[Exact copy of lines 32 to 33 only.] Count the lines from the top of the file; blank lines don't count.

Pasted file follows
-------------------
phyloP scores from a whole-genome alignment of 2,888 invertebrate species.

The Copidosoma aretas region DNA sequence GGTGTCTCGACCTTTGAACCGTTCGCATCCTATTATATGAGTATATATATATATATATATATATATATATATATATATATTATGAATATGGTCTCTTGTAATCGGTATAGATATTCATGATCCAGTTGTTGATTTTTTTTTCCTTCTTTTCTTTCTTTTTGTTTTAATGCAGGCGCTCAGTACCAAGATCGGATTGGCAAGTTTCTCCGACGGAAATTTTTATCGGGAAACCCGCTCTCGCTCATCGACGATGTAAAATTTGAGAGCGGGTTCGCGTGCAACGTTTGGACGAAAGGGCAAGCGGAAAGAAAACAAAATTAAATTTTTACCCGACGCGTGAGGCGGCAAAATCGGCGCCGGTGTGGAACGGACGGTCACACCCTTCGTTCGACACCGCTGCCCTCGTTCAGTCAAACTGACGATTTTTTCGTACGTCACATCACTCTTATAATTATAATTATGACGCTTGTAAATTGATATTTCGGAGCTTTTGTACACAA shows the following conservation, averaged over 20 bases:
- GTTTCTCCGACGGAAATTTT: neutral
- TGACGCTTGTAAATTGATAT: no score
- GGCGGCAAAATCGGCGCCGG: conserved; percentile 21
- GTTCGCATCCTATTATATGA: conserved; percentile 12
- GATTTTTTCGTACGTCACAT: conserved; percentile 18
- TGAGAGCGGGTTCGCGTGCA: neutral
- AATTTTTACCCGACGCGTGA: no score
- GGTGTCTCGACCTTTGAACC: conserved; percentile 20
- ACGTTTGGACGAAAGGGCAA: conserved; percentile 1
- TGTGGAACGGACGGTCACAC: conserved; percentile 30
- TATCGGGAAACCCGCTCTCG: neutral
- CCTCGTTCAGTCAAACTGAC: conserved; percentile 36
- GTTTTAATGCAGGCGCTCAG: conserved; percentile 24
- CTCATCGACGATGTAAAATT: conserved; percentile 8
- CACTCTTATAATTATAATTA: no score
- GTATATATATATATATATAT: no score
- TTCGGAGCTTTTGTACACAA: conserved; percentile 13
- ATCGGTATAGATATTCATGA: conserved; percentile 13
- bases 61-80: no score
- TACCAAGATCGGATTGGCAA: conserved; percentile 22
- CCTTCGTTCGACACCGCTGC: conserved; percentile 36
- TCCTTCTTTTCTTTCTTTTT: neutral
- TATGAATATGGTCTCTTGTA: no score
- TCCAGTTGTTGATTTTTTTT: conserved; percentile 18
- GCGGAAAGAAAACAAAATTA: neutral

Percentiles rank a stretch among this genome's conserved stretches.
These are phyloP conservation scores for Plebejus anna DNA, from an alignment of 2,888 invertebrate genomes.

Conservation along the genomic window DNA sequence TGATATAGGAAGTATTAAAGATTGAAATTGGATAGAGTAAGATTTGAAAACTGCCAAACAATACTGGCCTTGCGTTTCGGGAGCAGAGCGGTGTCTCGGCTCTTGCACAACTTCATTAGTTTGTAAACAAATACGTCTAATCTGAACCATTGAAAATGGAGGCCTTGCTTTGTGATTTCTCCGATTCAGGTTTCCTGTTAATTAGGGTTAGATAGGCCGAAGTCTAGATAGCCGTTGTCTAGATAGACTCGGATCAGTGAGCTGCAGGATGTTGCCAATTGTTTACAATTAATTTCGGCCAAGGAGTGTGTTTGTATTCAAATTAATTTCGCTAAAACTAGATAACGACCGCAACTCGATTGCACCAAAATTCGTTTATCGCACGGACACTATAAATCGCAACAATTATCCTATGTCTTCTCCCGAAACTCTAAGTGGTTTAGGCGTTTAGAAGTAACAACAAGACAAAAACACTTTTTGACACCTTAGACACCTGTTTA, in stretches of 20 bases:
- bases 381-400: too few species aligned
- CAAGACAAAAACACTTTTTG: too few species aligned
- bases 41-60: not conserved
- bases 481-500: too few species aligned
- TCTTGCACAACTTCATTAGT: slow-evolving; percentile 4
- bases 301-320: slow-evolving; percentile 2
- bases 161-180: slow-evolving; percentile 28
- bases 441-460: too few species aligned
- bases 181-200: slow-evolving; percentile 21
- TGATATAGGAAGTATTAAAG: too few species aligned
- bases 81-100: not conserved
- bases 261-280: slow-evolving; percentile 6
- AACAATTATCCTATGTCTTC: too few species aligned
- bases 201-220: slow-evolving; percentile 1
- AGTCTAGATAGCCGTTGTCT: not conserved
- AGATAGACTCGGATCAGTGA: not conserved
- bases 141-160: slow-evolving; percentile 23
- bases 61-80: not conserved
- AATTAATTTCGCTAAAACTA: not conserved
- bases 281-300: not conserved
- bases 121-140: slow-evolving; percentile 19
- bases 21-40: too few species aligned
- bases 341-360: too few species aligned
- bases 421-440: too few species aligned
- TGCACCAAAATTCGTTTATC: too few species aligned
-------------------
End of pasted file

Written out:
- CAAGACAAAAACACTTTTTG: too few species aligned
- bases 41-60: not conserved